Polypœtes then killed Astyalus, Ulysses Pidytes of Percote, and Teucer Aretaon. Ablerus fell by the spear of Nestor's son Antilochus, and Agamemnon, king of men, killed Elatus who dwelt in Pedasus [sic (see line 21)] by the banks of the river Satnioeis. Leïtus killed Phylacus as he was flying, and Eurypylus slew Melanthus.
Then Menelaus of the loud war-cry took Adrestus alive, for his horses ran into a tamarisk bush, as they were flying wildly over the plain, and broke the pole from the car; they went on towards the city along with the others in full flight, but Adrestus rolled out, and fell in the dust flat on his face by the wheel of his chariot. Menelaus came up to him spear in hand, but Adrestus caught him by the knees begging for his life. "Take me alive," he cried, "son of Atreus, and you shall have a full ransom for me: my father is rich and has much treasure of gold, bronze, and wrought iron laid by in his house. From this store he will give you a large ransom should he hear of my being alive and at the ships of the Achæans."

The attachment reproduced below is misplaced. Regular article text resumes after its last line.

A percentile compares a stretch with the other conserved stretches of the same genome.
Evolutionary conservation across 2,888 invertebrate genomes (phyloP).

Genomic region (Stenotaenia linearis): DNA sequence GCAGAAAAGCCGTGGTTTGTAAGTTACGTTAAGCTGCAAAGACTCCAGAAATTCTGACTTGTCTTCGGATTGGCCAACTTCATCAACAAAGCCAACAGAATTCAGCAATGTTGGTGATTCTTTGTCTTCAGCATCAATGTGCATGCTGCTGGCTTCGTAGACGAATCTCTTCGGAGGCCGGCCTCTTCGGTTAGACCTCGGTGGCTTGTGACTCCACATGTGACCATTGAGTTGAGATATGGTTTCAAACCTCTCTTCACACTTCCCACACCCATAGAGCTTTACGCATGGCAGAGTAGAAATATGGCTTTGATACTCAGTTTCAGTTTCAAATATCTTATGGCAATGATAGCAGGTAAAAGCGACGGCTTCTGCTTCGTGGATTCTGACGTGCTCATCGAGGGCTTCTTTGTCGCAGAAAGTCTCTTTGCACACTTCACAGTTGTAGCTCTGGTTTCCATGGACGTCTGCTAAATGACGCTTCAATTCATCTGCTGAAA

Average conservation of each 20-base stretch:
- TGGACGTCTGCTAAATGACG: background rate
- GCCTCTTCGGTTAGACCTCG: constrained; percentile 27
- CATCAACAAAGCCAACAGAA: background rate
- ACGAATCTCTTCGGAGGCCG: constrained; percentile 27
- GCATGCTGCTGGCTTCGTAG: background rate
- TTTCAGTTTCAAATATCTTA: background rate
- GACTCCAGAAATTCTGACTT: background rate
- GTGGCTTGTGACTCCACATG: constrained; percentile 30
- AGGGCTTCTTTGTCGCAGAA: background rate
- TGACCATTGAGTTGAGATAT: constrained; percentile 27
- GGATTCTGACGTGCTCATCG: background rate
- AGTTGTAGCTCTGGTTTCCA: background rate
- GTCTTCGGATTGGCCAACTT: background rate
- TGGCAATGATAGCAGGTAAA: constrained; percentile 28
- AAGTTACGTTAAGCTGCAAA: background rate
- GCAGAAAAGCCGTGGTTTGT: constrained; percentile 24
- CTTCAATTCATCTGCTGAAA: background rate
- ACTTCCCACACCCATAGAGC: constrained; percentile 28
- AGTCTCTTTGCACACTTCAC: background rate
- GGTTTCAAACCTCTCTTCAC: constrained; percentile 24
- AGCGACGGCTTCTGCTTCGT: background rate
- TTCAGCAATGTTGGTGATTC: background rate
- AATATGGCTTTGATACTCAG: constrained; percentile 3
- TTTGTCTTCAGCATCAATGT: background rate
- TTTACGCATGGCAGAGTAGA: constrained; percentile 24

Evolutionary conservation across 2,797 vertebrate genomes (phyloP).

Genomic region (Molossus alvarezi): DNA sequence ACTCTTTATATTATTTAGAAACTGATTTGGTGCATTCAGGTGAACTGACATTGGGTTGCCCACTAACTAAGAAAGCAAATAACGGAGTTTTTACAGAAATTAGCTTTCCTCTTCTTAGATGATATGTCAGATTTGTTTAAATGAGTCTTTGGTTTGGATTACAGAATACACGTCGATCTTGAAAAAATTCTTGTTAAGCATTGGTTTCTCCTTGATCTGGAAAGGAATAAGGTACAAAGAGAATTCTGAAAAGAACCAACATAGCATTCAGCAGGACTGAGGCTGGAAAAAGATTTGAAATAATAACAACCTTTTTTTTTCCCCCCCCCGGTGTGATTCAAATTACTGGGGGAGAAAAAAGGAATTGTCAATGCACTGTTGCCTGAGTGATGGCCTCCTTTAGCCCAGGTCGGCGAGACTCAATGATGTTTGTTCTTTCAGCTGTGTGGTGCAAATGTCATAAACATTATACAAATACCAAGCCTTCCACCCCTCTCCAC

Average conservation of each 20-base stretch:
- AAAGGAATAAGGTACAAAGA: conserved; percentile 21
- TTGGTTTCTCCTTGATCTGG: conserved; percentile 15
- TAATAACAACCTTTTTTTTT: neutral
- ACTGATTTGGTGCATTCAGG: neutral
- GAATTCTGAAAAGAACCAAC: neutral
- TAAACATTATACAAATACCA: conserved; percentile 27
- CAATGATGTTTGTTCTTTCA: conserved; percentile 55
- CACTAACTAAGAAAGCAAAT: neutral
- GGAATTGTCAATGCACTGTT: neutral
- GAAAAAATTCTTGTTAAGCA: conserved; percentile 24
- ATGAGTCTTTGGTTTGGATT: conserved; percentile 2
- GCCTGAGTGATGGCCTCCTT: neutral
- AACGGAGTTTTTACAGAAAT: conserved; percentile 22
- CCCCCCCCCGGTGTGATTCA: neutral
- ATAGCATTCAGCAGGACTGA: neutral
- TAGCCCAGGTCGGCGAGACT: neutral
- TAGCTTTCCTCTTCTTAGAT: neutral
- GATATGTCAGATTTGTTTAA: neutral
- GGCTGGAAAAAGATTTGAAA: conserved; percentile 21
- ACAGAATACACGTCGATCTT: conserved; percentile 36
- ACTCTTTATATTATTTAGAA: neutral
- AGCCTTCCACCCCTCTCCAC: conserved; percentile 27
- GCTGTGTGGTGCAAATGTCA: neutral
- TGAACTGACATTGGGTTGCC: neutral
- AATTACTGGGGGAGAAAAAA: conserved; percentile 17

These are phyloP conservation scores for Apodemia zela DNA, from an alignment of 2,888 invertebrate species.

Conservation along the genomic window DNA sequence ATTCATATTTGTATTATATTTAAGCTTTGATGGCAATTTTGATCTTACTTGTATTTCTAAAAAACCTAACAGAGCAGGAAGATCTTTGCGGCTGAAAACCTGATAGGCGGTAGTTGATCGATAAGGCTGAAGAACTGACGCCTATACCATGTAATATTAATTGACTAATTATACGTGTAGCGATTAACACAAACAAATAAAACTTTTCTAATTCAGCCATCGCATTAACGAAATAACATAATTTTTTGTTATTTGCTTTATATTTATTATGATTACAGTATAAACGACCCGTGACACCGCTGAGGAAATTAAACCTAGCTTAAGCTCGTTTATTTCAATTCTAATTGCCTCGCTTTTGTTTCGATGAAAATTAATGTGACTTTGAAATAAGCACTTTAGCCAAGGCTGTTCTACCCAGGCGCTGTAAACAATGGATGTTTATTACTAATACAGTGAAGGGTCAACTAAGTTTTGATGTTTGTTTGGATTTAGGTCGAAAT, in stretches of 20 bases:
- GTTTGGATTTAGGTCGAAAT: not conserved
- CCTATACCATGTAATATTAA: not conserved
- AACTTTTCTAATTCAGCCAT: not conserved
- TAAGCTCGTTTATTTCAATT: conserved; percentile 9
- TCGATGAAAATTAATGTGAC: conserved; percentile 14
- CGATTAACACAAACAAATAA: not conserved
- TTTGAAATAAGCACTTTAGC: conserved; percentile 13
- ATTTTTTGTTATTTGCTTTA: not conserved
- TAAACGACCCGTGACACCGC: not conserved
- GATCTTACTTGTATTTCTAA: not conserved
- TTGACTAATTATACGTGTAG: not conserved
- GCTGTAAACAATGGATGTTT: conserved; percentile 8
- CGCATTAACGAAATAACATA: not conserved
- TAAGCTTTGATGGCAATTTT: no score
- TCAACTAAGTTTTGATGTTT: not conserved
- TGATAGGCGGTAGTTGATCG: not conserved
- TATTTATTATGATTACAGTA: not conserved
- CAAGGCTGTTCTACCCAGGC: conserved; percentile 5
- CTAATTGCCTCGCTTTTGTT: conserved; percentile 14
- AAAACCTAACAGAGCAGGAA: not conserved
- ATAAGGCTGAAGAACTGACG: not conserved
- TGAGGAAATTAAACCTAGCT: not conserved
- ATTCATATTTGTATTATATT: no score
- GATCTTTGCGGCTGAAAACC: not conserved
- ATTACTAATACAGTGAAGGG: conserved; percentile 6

51Thus did he plead, and Menelaus was for yielding and giving him to a squire to take to the ships of the Achæans, but Agamemnon came running up to him and rebuked him. "My good Menelaus," said he, "this is no time for giving quarter. Has, then, your house fared so well at the hands of the Trojans? Let us not spare a single one of them—not even the child unborn and in its mother's womb; let not a man of them be left alive, but let all in Ilius perish, unheeded and forgotten."
61Thus did he speak, and his brother was persuaded by him, for his words were just. Menelaus, therefore, thrust Adrestus from him, whereon King Agamemnon struck him in the flank, and he fell: then the son of Atreus planted his foot upon his breast to draw his spear from the body.
66Meanwhile Nestor shouted to the Argives, saying, "My friends, Danaan warriors, servants of Mars, let no man lag that he may spoil the dead, and bring back much booty to